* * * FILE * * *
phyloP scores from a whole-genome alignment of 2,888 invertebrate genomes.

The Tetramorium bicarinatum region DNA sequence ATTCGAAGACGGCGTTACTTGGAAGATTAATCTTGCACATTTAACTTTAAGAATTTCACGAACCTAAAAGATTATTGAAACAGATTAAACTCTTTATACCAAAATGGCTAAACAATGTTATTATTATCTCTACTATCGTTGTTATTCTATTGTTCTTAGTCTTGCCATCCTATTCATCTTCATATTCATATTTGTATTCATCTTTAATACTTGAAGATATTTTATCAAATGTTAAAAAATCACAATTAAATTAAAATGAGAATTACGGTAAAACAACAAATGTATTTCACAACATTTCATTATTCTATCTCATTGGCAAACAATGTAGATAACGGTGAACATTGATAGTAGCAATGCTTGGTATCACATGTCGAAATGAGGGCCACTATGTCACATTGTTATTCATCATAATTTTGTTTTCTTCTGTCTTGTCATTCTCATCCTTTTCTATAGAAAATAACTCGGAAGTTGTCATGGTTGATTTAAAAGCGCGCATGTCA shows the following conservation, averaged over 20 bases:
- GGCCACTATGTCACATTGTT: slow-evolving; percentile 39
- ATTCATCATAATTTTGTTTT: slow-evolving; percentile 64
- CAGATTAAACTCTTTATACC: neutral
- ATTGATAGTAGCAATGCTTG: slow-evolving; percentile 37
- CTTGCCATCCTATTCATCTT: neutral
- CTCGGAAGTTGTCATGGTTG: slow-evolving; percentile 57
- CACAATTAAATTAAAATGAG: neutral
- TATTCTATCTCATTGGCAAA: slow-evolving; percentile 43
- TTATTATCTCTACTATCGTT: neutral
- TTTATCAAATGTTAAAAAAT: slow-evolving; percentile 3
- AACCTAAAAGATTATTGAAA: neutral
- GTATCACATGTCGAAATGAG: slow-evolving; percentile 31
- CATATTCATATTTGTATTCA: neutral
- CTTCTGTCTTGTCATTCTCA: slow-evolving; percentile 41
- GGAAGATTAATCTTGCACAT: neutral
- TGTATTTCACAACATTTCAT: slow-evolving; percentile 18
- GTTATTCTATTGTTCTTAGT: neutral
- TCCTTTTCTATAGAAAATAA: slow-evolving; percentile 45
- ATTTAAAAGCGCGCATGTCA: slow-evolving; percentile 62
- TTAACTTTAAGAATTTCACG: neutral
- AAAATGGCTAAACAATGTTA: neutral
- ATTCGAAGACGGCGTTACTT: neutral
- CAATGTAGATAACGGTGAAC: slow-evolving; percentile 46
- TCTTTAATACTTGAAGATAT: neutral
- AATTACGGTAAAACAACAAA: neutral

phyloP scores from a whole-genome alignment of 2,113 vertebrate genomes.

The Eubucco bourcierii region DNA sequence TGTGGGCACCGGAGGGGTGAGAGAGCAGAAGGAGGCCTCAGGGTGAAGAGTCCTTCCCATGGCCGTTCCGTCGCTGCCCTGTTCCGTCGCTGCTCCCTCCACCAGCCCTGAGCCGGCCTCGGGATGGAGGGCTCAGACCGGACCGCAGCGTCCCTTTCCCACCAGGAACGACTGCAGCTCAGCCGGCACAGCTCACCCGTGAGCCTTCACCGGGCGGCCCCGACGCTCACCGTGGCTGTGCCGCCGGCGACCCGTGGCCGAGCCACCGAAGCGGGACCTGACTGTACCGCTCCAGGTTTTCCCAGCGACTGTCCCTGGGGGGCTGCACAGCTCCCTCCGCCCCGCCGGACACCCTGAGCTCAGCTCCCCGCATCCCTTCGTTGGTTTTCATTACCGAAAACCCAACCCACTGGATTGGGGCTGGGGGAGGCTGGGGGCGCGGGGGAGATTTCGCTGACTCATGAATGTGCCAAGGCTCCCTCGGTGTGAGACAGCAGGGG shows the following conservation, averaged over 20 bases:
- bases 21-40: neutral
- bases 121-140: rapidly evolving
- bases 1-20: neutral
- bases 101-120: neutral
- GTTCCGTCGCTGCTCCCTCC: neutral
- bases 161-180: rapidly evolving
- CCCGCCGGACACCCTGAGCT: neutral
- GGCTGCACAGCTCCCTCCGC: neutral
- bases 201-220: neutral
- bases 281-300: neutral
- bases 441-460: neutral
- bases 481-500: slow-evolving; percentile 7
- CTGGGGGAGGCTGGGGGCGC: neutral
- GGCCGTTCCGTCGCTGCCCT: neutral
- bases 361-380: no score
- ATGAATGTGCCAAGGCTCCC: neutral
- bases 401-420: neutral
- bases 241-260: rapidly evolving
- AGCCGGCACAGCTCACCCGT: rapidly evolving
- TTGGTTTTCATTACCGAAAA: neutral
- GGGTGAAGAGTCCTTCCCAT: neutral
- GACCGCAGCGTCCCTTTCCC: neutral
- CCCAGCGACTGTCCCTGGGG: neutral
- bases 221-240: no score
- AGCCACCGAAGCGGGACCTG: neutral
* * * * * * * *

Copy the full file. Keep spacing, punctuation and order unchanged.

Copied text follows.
phyloP scores from a whole-genome alignment of 2,888 invertebrate genomes.

The Tetramorium bicarinatum region DNA sequence ATTCGAAGACGGCGTTACTTGGAAGATTAATCTTGCACATTTAACTTTAAGAATTTCACGAACCTAAAAGATTATTGAAACAGATTAAACTCTTTATACCAAAATGGCTAAACAATGTTATTATTATCTCTACTATCGTTGTTATTCTATTGTTCTTAGTCTTGCCATCCTATTCATCTTCATATTCATATTTGTATTCATCTTTAATACTTGAAGATATTTTATCAAATGTTAAAAAATCACAATTAAATTAAAATGAGAATTACGGTAAAACAACAAATGTATTTCACAACATTTCATTATTCTATCTCATTGGCAAACAATGTAGATAACGGTGAACATTGATAGTAGCAATGCTTGGTATCACATGTCGAAATGAGGGCCACTATGTCACATTGTTATTCATCATAATTTTGTTTTCTTCTGTCTTGTCATTCTCATCCTTTTCTATAGAAAATAACTCGGAAGTTGTCATGGTTGATTTAAAAGCGCGCATGTCA shows the following conservation, averaged over 20 bases:
- GGCCACTATGTCACATTGTT: slow-evolving; percentile 39
- ATTCATCATAATTTTGTTTT: slow-evolving; percentile 64
- CAGATTAAACTCTTTATACC: neutral
- ATTGATAGTAGCAATGCTTG: slow-evolving; percentile 37
- CTTGCCATCCTATTCATCTT: neutral
- CTCGGAAGTTGTCATGGTTG: slow-evolving; percentile 57
- CACAATTAAATTAAAATGAG: neutral
- TATTCTATCTCATTGGCAAA: slow-evolving; percentile 43
- TTATTATCTCTACTATCGTT: neutral
- TTTATCAAATGTTAAAAAAT: slow-evolving; percentile 3
- AACCTAAAAGATTATTGAAA: neutral
- GTATCACATGTCGAAATGAG: slow-evolving; percentile 31
- CATATTCATATTTGTATTCA: neutral
- CTTCTGTCTTGTCATTCTCA: slow-evolving; percentile 41
- GGAAGATTAATCTTGCACAT: neutral
- TGTATTTCACAACATTTCAT: slow-evolving; percentile 18
- GTTATTCTATTGTTCTTAGT: neutral
- TCCTTTTCTATAGAAAATAA: slow-evolving; percentile 45
- ATTTAAAAGCGCGCATGTCA: slow-evolving; percentile 62
- TTAACTTTAAGAATTTCACG: neutral
- AAAATGGCTAAACAATGTTA: neutral
- ATTCGAAGACGGCGTTACTT: neutral
- CAATGTAGATAACGGTGAAC: slow-evolving; percentile 46
- TCTTTAATACTTGAAGATAT: neutral
- AATTACGGTAAAACAACAAA: neutral

phyloP scores from a whole-genome alignment of 2,113 vertebrate genomes.

The Eubucco bourcierii region DNA sequence TGTGGGCACCGGAGGGGTGAGAGAGCAGAAGGAGGCCTCAGGGTGAAGAGTCCTTCCCATGGCCGTTCCGTCGCTGCCCTGTTCCGTCGCTGCTCCCTCCACCAGCCCTGAGCCGGCCTCGGGATGGAGGGCTCAGACCGGACCGCAGCGTCCCTTTCCCACCAGGAACGACTGCAGCTCAGCCGGCACAGCTCACCCGTGAGCCTTCACCGGGCGGCCCCGACGCTCACCGTGGCTGTGCCGCCGGCGACCCGTGGCCGAGCCACCGAAGCGGGACCTGACTGTACCGCTCCAGGTTTTCCCAGCGACTGTCCCTGGGGGGCTGCACAGCTCCCTCCGCCCCGCCGGACACCCTGAGCTCAGCTCCCCGCATCCCTTCGTTGGTTTTCATTACCGAAAACCCAACCCACTGGATTGGGGCTGGGGGAGGCTGGGGGCGCGGGGGAGATTTCGCTGACTCATGAATGTGCCAAGGCTCCCTCGGTGTGAGACAGCAGGGG shows the following conservation, averaged over 20 bases:
- bases 21-40: neutral
- bases 121-140: rapidly evolving
- bases 1-20: neutral
- bases 101-120: neutral
- GTTCCGTCGCTGCTCCCTCC: neutral
- bases 161-180: rapidly evolving
- CCCGCCGGACACCCTGAGCT: neutral
- GGCTGCACAGCTCCCTCCGC: neutral
- bases 201-220: neutral
- bases 281-300: neutral
- bases 441-460: neutral
- bases 481-500: slow-evolving; percentile 7
- CTGGGGGAGGCTGGGGGCGC: neutral
- GGCCGTTCCGTCGCTGCCCT: neutral
- bases 361-380: no score
- ATGAATGTGCCAAGGCTCCC: neutral
- bases 401-420: neutral
- bases 241-260: rapidly evolving
- AGCCGGCACAGCTCACCCGT: rapidly evolving
- TTGGTTTTCATTACCGAAAA: neutral
- GGGTGAAGAGTCCTTCCCAT: neutral
- GACCGCAGCGTCCCTTTCCC: neutral
- CCCAGCGACTGTCCCTGGGG: neutral
- bases 221-240: no score
- AGCCACCGAAGCGGGACCTG: neutral